Last week, HBO celebrated the 20th Anniversary of The Sopranos, a show that undoubtedly changed the television landscape forever. Cast members reunited to reminisce about the good old days, and pay homage to the show’s leading man, James Gandolfini, who sadly passed away in 2013. Even for a show rife with violence and tough guy antics, the love on the red carpet was palpable, and it was apparent the cast still shares a deep bond.

When The Sopranos first aired in January 1999, creator David Chase wasn’t certain there would be a Season 2. In a pre-social media age, Season 1 aired without much fanfare. “I joined at the beginning of Season 2,” said executive producer/writer Terence Winter, “but like so many Hollywood writers I was watching and was immediately hooked on Season 1—even if the masses hadn’t clued in yet.”

“By the time we started filming Season 2, we were on location in New Jersey, and Season 1 was being rerun for the first time,” he recalled. “I remember I came out of a trailer with Michael Imperioli and Drea de Matteo, to a huge crowd  and they just started applauding! Michael and Drea stopped in their tracks, looked at each other, and said “What the hell is happening?!?” It was the beginning of stardom for them. During Season 1 no one knew who they were, but by the time we got to Season 5 they couldn’t go anywhere! We’d go to a boxing match at Madison Square Garden, and it would be like walking in with The Beatles. It was really amazing to watch that from the inside out.”

With so much on-location filming in New Jersey and Brooklyn, fans clamored to meet the stars of the show, and they weren’t shy about it either! When chatting with Vince Curatola aka Johnny “Sack” Sacramoni, we asked him if he remembered the exact moment when he realized the show was a hit. “Absolutely!” he said with a laugh, “It happened when I was washing one of my cars in my driveway, and the traffic stopped! That was the moment. Folks were getting out of their cars to say hello, and it was a bit scary. I ended up moving after that!” For Lorraine Bracco aka Dr. Melfi, she realized the show was a fan favorite when strangers started yelling “Hey Doc!” at her as she attempted to go about her daily life. “At first I didn’t realize they were talking to me,” said Bracco, “People would just shout at me how much they loved the show!”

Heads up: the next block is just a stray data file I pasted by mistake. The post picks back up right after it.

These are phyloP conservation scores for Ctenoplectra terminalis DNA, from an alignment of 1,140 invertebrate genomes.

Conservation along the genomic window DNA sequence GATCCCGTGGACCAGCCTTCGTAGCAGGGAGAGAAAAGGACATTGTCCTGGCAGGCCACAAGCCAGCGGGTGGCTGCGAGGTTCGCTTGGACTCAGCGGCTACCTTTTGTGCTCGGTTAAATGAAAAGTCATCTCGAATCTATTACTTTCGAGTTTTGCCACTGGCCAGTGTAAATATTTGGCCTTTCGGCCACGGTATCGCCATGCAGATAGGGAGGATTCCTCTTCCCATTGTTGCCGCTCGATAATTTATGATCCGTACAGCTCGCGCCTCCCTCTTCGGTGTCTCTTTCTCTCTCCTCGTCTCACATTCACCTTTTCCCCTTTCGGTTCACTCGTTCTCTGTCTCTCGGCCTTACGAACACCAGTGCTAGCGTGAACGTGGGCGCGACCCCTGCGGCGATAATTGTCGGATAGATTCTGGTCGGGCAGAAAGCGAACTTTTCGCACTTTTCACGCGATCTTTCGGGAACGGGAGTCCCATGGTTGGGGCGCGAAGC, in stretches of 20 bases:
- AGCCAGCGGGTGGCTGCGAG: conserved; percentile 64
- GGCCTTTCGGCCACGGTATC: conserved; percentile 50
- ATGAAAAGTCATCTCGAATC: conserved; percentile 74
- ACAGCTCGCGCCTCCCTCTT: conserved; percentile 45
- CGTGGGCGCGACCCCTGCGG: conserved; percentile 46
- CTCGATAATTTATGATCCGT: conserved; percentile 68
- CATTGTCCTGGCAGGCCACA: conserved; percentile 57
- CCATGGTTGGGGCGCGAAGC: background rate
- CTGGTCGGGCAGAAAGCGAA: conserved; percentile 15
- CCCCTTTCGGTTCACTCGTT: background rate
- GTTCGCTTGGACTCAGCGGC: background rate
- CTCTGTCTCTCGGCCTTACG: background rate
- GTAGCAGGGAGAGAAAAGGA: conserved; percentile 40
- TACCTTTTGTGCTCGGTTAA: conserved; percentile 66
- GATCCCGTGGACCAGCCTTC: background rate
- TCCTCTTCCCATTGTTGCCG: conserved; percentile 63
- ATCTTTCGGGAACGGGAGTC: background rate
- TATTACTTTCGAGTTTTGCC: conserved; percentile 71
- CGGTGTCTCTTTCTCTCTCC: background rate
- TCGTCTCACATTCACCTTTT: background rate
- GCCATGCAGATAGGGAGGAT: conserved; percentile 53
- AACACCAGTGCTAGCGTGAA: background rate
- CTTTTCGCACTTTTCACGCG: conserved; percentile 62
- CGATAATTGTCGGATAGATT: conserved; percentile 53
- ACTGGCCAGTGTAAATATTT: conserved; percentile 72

On a more serious note, the cast remains proud of what The Sopranos did to cast light on the topic of mental health, particularly when it comes to men. “You’re right,” said Curatola, “the show really helped break down a barrier when it came to talking about mental health. People carry a lot of stress with them, and the same way you’d go to a doctor for a broken ankle, you go to a therapist for a broken soul. I’m a big believer in therapy, and I really do feel like the show helped to normalize it.”

Bracco recounted how a young member of the American Psychiatric Association (APA) once told her that scenes between Tony and Dr. Melfi were being used in classrooms across the country. “Once the show caught on, the APA also saw a huge increase in men seeking therapy—it’s just unbelievable! If Tony can go, I can go too,” she said beaming. “Television and art can truly change culture.”

Relieve it all from the beginning! Watch Season 1 FREE until 1/25 On Demand on Channel 1501